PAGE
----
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University of Wisconsin-Parkside


Stupid F##king Bird
By Aaron Posner

Directed by Fabrice Conte-Williamson
Scenic Design by Jody Sekas
Lighting Design by Jake Bray & Jenny Bauer
Costume Design by Mya Figueroa
Sound Design by Kevin Gray
Props by Minnie Martinez
Photo credit: Alyssa Nepper

KCACTF Region 3 Invited Production 

University of Wisconsin-Parkside, 2020.

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In November 2019, the faculty and staff of the Theatre Arts Department gathered to plan the next season of shows. Based on our student committee’s enthusiastic recommendation, we selected Aaron Posner’s Stupid F##king Bird as the opening title of the season. This play, which has been quite popular since its 2013 premiere at the Woolly Mammoth Theatre Company in Washington, DC, is particularly notable for its irreverent humor, its nod to theatre history, and its provocative questioning of our art form. And, as the designated director of the production, I found Posner’s invitation for actors and audiences to interact throughout the show to be an exciting challenge, as this is a rare feature in contemporary theatre.

Well, here we are, a year later and in the middle of a crisis that has forced many professional theatres to close their doors for the foreseeable future, presenting to you Stupid F##king Bird… without a live audience. The Covid-19 pandemic that has paralyzed the live entertainment industry since March has forced us to reconsider the way we make theatre and the way we deliver it to audiences. Beside all the safety precautions that have been part of our new creative process (such as mask wearing, social distancing, and systematic sanitation), we have learned to master new technologies so we can continue to tell stories about the human experience. Though we are unable to gather in person in the tradition that has fed our souls and bound our communities for almost three millennia, we do so today via livestreaming—a new form of theatre if you will. And it just so happens that Stupid F##king Bird might be the perfect show to explore this fresh theatrical adventure. Throughout the play, Conrad, our protagonist, argues against the status quo and the hindering traditions of yesteryear. He relentlessly pleads for innovation: “We need new kinds of theatre! New forms!” Could this era of digital theatre be a partial answer to Conrad’s request?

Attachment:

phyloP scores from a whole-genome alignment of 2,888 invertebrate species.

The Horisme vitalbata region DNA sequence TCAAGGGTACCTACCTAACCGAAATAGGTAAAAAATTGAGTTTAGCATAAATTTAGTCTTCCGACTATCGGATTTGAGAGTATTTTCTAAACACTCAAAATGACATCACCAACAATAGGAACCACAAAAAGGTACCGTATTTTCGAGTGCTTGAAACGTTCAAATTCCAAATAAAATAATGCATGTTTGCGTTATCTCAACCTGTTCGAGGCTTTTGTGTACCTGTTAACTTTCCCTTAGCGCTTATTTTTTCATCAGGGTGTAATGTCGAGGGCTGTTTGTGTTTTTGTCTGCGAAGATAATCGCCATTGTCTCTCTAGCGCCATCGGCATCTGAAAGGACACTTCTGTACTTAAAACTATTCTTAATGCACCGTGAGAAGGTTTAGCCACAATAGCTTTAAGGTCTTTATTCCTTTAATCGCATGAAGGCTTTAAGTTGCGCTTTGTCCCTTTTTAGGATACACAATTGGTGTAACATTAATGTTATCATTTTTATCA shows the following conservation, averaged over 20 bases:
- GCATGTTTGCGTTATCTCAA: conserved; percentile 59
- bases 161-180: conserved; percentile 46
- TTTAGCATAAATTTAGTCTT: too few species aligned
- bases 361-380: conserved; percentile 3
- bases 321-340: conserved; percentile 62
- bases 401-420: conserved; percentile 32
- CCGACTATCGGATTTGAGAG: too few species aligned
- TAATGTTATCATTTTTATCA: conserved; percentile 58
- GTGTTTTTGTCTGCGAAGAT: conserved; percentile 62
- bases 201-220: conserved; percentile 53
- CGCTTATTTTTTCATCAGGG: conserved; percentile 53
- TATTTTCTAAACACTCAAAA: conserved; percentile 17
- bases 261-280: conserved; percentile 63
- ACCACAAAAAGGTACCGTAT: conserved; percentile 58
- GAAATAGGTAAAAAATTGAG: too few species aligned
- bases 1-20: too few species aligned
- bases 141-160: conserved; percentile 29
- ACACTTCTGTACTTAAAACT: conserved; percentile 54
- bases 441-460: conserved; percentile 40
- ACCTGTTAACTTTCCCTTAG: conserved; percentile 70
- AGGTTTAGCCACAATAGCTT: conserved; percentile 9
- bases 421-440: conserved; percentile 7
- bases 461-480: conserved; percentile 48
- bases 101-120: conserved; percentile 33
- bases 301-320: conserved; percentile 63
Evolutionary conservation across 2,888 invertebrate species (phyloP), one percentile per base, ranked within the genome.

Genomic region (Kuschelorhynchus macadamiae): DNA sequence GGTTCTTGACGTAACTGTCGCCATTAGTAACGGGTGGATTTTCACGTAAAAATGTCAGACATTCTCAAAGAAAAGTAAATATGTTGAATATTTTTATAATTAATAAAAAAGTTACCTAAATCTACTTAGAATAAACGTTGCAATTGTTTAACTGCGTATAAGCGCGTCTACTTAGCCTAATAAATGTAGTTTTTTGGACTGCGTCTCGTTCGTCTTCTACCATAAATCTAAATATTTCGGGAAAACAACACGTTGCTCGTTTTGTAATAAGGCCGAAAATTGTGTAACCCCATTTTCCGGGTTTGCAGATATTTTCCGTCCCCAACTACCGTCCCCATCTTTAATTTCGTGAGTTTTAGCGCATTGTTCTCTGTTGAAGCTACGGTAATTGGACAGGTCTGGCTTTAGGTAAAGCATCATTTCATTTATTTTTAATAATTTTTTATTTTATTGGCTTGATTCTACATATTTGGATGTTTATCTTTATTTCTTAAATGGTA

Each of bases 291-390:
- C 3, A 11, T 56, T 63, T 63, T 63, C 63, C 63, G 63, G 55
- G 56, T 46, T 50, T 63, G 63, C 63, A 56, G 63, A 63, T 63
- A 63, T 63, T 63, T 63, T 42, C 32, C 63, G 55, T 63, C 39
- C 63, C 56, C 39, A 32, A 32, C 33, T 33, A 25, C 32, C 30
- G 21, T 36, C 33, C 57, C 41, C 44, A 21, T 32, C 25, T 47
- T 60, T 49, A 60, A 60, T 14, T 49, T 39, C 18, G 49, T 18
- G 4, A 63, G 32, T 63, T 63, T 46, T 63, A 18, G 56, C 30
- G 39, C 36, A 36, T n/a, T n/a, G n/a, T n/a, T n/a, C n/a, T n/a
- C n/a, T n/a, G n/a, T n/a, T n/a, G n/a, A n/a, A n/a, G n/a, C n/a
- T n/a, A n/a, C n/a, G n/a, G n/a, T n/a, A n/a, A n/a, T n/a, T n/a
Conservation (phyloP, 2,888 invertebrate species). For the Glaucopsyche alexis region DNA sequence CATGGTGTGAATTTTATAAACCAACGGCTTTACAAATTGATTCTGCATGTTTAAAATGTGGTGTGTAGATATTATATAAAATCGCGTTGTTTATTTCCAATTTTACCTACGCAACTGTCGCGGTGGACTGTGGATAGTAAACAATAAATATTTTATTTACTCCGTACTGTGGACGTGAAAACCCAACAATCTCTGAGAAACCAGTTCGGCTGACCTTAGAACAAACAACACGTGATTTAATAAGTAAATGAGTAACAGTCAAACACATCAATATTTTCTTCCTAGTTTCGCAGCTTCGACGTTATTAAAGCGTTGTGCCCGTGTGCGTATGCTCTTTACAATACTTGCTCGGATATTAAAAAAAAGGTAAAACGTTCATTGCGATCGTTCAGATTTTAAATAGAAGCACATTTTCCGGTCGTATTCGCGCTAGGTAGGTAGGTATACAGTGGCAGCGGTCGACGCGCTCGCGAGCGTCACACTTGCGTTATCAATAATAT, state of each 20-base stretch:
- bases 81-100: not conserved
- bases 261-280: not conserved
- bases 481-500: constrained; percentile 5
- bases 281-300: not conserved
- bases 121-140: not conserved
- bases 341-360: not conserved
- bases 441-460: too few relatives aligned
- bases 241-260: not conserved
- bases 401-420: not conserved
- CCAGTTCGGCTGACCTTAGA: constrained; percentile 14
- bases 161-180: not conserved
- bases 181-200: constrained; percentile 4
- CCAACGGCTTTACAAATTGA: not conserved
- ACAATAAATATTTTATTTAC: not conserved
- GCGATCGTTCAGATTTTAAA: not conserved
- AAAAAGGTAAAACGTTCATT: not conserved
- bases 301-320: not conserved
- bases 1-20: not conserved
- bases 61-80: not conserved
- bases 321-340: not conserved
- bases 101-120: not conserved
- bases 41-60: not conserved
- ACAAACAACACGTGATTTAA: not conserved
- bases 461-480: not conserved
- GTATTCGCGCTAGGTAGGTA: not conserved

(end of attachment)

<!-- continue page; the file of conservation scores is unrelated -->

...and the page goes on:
If Conrad is so adamant about bringing new forms of theatre to the stage, it is because he is desperately burdened by the weight of the great playwrights of the canon. How could anyone write anything truly new after Shakespeare? After Ibsen? After Beckett? The task seems daunting, if not impossible.

Posner describes Stupid F##king Bird as “sort of adapted from The Seagull by Anton Chekhov,” a play unambiguously labeled as one those sacred “classics.” In fact, most theatre students across the country are somewhat forcefully subjected to read, analyze, and often perform Chekhov’s masterworks during their course of study for his oeuvre is considered—by scholars and practitioners alike—a triumph of modernity, inventiveness, and (read with emphasis) theatrical genius. Among them, you might recognize titles such as The Cherry Orchard, The Three Sisters, or Uncle Vanya. All written at the turn of the 20th century, they tell stories of a bored and broke country-side bourgeoisie who dreams of going to Moscow (but almost never does) and who indulges in unreciprocated love and unsatisfying idleness. But rest assured, if you are unfamiliar with Chekhov’s plays, you can nonetheless enjoy Stupid F##king Bird to its fullest: the themes are universal and the characters transcend the narrow world of pre-revolution Russian society. Stupid F##king Bird may be “a deconstruction” and “a rip-off of a classic” as Conrad admits to us in the first act, but it is also a shining example of contemporary American theatre.

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